Here's a novel explanation for California's earthquakes: Blame the sun and the moon. According to researchers at UC Berkeley, their combined gravity is just enough to set the San Andreas Fault in motion.
A few years ago, seismologists detected tremors in the San Andreas Fault at a depth where they didn't expect to find any — some fifteen miles underground. Now, they believe the explanation lies out in space. When the sun and the moon line up in the direction of the fault's break, their combined gravity drags enough water through subterranean channels that it triggers seismic activity.
Pressurized water lubricates the rock plates, Robert Nadeau of the Berkeley Seismological Laboratory explained to reporters, making it more likely that they'll shift position when water trapped underground responds to the call of extraplanetary gravity. The resulting tremors can go on for tens of minutes, although they're usually not very forceful, registering only on sensitive equipment.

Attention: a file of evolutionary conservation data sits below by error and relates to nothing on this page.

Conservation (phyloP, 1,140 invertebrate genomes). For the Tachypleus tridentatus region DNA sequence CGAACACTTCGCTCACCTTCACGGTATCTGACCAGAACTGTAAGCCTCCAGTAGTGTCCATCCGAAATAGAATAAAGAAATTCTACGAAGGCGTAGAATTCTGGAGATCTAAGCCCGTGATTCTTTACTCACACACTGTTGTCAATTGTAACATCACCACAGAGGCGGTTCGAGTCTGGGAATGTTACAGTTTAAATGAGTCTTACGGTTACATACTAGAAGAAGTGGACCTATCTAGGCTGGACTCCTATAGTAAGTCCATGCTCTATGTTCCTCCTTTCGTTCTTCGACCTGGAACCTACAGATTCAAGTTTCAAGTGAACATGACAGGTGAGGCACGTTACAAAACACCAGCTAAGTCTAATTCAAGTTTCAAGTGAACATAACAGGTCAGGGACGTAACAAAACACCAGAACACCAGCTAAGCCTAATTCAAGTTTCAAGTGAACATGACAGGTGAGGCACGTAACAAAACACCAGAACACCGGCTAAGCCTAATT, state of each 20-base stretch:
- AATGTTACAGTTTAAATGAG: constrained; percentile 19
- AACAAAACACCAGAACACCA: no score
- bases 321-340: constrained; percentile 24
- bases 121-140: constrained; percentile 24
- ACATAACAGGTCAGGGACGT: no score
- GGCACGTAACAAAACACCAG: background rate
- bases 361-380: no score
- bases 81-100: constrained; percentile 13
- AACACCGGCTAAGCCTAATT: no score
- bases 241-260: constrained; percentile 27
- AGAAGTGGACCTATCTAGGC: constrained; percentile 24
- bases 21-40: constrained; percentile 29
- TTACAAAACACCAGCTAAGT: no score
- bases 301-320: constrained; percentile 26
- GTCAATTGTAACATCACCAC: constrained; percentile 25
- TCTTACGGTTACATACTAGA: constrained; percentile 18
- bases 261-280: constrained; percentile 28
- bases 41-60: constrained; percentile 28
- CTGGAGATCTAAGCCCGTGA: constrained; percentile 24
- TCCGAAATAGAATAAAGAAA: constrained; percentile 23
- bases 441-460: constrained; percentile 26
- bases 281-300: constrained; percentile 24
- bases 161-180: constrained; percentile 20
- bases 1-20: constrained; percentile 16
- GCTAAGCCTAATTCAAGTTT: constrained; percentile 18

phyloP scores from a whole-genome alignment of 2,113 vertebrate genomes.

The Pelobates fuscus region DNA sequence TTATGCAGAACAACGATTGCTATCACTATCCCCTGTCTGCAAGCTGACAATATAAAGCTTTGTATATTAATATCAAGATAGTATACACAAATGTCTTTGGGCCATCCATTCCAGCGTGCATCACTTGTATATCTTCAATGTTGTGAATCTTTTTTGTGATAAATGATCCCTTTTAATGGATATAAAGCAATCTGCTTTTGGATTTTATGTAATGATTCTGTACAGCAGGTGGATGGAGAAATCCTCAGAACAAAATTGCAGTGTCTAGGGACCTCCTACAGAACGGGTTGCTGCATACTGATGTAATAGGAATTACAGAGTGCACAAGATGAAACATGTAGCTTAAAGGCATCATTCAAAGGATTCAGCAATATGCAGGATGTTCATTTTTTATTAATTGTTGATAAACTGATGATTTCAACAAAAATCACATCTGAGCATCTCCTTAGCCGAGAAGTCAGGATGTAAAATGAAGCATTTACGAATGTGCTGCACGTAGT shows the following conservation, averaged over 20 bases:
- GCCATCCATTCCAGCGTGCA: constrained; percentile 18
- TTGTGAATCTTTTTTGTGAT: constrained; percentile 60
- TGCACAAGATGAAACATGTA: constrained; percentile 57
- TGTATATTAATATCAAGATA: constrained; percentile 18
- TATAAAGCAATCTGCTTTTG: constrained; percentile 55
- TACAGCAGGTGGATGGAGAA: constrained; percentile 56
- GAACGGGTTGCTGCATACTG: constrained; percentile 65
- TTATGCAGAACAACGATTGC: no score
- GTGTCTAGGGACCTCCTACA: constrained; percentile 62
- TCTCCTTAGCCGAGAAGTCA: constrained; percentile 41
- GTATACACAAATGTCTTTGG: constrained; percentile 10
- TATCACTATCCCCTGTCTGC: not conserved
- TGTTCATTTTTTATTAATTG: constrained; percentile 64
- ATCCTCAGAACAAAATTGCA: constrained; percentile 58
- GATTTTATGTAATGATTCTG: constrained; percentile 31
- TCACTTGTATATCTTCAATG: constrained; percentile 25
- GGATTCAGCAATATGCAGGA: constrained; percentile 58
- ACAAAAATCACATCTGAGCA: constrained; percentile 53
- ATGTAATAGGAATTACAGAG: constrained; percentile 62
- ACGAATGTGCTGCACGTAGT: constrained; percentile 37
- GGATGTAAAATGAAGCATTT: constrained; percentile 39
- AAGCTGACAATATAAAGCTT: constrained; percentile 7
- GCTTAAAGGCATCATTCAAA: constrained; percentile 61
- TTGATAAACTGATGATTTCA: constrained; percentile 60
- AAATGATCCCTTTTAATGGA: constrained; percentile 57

Tremors are categorically different from earthquakes — they take place at a deeper level, and aren't necessarily felt on the surface. Roland Bürgmann, a UC Berkeley professor and co-author of the group's study in Nature this week, points out that while some San Andreas tremors definitely seem to be influenced by tides, there's no evidence yet of this type of movement translating into full-on earthquakes. But Nadeau adds,
It is certainly in the realm of reasonable conjecture that tremors are stressing the fault zone above it. The deep San Andreas Fault is moving faster when tremors are more active, presumably stressing the seismogenic zone, loading the fault a little bit faster. And that may have a relationship to stimulating earthquake activity.
Seismologists have historically tended to discount the idea that tides can influence earthquakes, so it's significant for Nadeau to acknowledge a possible link. Quake prediction is a notoriously tricky business, but if the forces at work in the San Andreas Fault become better known, it could allow people in California to anticipate seismic activity a bit more accurately. Beck sang about earthquake weather, but it seems like it's the earthquake moons that really demand a closer look.